Lincolnshire County Council leader Martin Hill has called for a radical shake-up in local government in the county, with plans to hold a referendum on scrapping county and district councils and replacing them with a unitary system.
A vote is set to go before Lincolnshire county councillors on February 24, with the potential for a referendum to be held as early as May 4 – the same day as the county council elections.
Lincolnshire has seven district councils (City of Lincoln, North Kesteven, South Kesteven, West Lindsey, East Lindsey, Boston, South Holland) and a county council.
North Lincolnshire and North East Lincolnshire have their own separate unitary authorities.
The proposals would create a unitary system, which could either mean one unitary authority for Lincolnshire or two or three.
This could take the form of a separate unitary authority for Lincoln and one for the rest of the county.
Alternatively, the county could be split geographically, either north and south or east and west.
Lincolnshire County Council leader Martin Hill has said that the changes could save as much as £150 million over five years, based on the savings counties such as Wiltshire made when they switched to unitary status.
He also said the cost of adding the referendum to the county council elections would be minimal.
Councillor Hill told Lincolnshire Reporter: “We’re saying instead of having county and district councils, let’s have one council for a particular area.
“We’ve got three tiers of council in Lincolnshire: the county council, district councils and town and parish councils. If we went to unitary, what you’d see is a bigger role for town and parish councils, who often feel left out of everything.
“What people basically want is a councillor to go to and for their issues to be resolved as quickly as possible.”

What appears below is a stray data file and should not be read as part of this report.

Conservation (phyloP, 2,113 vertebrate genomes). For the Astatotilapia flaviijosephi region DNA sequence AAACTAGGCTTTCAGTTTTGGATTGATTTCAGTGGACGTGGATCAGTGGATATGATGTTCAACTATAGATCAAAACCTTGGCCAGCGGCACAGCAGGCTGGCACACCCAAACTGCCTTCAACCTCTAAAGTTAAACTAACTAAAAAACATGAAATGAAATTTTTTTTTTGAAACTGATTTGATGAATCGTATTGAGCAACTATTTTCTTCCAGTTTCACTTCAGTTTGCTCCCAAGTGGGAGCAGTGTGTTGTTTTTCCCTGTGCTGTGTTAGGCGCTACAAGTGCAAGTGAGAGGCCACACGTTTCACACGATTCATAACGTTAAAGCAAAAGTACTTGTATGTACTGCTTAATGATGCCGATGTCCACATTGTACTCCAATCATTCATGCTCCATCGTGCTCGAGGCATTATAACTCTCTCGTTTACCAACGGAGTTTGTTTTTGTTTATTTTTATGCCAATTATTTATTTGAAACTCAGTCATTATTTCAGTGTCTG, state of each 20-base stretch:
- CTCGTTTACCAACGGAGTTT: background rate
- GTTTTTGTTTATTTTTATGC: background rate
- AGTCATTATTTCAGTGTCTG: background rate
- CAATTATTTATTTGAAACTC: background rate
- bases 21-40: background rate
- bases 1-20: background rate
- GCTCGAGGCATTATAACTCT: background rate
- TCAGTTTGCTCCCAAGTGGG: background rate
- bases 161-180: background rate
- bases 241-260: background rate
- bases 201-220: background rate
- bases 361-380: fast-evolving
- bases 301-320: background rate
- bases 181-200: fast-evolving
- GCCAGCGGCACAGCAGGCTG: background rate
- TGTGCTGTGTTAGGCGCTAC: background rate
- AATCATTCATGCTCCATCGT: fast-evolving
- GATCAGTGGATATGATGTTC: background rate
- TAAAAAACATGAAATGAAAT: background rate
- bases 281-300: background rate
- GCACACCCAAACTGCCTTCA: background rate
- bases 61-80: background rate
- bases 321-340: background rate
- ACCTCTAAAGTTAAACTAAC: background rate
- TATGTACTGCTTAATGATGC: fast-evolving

Lincoln council leader unconvinced
Councillor Hill dismissed the idea that this was a way of centralising more power in the hands of the Conservative Party in Lincolnshire, with the Labour-controlled City of Lincoln Council potentially to be abolished as part of these plans.
City of Lincoln Council leader Ric Metcalfe was scathing of the proposals, saying that the county council’s view of one unitary authority for Lincolnshire was not shared by most of the district councils.
He said: “This is the county acting like a rogue council I’m afraid to say, because I think it’s in a financial crisis.”
In response, Councillor Hill hit back at the Labour council leader.
Councillor Hill said: “There is a financial driver. All county councils which have to deal with adult social care are struggling financially.
“By reorganising things, we can save £30 million a year without touching frontline services.
“I wouldn’t say that we were a rogue council – we’re better placed than many councils in the country. It would be irresponsible of us to not consider these changes.”
The proposed changes have also been questioned by Conservative MP for Boston and Skegness, Matt Warman.
He said: “Unitary authorities can be a good idea. A single one for Lincolnshire seems too big to me.”
Any decision made in the referendum is not binding, as the final say lies with central government.